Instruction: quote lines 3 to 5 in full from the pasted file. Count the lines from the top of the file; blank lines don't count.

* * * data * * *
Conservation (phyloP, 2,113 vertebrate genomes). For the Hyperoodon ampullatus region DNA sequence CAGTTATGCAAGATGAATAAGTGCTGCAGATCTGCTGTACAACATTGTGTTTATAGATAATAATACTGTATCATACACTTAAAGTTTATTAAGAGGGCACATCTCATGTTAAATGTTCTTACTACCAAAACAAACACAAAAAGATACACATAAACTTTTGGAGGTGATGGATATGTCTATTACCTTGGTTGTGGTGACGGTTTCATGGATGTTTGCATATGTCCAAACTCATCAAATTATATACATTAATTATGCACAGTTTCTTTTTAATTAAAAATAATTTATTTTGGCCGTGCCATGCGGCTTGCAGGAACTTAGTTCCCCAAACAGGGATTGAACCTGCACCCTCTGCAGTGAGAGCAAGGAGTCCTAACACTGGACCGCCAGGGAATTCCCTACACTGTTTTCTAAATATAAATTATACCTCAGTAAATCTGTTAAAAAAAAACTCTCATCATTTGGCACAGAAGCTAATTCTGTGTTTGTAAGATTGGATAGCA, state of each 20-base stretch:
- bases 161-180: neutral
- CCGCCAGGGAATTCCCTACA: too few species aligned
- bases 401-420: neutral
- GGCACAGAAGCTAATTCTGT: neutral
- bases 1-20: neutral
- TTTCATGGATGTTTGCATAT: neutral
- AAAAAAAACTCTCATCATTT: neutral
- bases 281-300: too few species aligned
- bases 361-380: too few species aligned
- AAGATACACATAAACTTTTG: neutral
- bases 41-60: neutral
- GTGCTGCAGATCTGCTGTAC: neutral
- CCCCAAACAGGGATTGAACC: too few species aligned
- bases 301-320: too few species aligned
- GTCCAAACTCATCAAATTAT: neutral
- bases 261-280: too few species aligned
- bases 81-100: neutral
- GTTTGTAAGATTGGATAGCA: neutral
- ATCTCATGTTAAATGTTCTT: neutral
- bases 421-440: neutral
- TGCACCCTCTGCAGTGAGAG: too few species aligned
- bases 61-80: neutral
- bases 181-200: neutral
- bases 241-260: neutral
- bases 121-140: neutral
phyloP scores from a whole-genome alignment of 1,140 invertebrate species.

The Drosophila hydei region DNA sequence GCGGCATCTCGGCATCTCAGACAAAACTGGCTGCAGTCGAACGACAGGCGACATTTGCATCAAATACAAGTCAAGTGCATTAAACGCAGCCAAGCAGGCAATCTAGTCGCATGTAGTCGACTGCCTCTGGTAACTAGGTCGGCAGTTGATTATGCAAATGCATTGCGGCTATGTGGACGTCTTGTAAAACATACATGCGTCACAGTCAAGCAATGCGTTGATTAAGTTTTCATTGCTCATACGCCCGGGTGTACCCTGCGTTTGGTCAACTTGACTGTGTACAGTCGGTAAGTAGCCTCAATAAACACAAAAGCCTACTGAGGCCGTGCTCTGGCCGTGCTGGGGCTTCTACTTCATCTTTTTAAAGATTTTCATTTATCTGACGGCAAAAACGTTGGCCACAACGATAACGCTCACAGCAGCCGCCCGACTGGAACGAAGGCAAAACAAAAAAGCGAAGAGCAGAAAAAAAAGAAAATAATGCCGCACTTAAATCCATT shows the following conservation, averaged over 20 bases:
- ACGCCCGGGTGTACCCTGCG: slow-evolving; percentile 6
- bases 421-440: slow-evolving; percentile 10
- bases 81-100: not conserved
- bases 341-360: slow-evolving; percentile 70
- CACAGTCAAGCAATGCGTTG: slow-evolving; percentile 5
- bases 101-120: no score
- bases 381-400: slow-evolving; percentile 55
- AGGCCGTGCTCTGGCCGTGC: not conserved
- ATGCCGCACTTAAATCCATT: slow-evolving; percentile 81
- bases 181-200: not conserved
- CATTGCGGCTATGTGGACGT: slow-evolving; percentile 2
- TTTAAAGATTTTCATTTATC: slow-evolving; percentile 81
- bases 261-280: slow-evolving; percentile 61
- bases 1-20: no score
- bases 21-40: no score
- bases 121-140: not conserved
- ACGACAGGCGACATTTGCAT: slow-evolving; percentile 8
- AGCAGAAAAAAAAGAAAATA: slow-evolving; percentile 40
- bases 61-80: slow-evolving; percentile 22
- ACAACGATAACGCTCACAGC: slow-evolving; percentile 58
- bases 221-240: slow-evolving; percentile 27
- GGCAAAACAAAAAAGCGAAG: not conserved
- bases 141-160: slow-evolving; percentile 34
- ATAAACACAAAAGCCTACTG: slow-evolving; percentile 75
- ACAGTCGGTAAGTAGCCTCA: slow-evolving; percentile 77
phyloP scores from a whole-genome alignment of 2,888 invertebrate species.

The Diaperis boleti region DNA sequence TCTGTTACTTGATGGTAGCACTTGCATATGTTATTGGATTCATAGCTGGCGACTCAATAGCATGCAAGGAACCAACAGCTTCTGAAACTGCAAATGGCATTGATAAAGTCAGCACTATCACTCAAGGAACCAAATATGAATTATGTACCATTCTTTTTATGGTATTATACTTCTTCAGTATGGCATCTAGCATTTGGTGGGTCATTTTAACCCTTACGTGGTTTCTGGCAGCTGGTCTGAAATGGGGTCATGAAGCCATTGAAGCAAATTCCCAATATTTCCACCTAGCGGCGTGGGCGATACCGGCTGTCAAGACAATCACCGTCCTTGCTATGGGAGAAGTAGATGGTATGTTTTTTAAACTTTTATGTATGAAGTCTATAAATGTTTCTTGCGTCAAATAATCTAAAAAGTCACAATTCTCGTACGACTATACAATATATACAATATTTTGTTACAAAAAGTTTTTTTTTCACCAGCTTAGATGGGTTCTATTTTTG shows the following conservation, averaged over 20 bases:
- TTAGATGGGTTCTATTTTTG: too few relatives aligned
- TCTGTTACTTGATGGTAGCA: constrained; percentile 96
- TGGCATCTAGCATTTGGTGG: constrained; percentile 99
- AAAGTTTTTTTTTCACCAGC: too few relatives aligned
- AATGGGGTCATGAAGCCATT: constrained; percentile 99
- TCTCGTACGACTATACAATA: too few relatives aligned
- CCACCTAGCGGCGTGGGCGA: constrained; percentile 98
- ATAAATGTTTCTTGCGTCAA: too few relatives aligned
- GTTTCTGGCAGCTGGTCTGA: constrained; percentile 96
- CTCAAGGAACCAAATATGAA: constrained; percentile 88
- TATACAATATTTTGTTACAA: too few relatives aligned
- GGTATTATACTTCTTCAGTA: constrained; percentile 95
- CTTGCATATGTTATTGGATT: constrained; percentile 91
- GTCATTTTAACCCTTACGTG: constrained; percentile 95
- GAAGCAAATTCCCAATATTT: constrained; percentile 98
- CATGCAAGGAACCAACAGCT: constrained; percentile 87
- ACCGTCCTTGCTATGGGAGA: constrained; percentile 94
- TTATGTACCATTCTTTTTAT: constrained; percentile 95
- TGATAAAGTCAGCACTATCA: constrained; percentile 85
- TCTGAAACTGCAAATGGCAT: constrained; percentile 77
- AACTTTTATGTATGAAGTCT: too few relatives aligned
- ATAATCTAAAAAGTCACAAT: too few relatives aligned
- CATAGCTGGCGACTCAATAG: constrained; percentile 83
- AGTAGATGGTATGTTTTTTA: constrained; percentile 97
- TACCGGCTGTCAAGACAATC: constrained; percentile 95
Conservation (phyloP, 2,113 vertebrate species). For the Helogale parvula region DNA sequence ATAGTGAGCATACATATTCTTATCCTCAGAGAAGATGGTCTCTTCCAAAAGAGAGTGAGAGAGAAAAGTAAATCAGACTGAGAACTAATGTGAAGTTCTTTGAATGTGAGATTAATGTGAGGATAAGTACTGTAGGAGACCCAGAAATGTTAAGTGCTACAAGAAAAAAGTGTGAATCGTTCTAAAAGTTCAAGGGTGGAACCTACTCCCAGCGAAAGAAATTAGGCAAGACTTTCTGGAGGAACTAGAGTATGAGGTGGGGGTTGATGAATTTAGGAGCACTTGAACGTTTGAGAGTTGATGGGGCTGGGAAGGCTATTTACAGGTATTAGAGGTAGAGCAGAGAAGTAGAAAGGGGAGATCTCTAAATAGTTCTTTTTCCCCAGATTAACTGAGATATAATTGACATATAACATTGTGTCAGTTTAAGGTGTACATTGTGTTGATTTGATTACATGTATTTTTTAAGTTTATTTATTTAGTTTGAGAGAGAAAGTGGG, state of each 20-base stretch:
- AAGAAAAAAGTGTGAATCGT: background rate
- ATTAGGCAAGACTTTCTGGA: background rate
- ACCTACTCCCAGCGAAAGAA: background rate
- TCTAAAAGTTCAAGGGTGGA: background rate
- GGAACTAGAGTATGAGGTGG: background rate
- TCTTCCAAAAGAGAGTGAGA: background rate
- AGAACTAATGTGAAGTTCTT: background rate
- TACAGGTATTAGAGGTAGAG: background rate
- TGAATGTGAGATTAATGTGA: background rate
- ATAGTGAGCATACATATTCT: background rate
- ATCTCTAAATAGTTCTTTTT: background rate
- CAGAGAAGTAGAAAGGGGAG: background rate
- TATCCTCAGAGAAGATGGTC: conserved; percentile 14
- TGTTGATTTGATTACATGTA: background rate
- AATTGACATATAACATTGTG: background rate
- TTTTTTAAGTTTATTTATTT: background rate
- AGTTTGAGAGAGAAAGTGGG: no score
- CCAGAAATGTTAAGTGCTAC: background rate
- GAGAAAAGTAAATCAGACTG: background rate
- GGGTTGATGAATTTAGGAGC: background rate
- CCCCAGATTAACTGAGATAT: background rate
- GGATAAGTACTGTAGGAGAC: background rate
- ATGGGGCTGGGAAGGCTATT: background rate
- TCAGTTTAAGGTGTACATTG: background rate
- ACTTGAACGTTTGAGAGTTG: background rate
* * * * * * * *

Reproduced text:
- CCGCCAGGGAATTCCCTACA: too few species aligned
- bases 401-420: neutral
- GGCACAGAAGCTAATTCTGT: neutral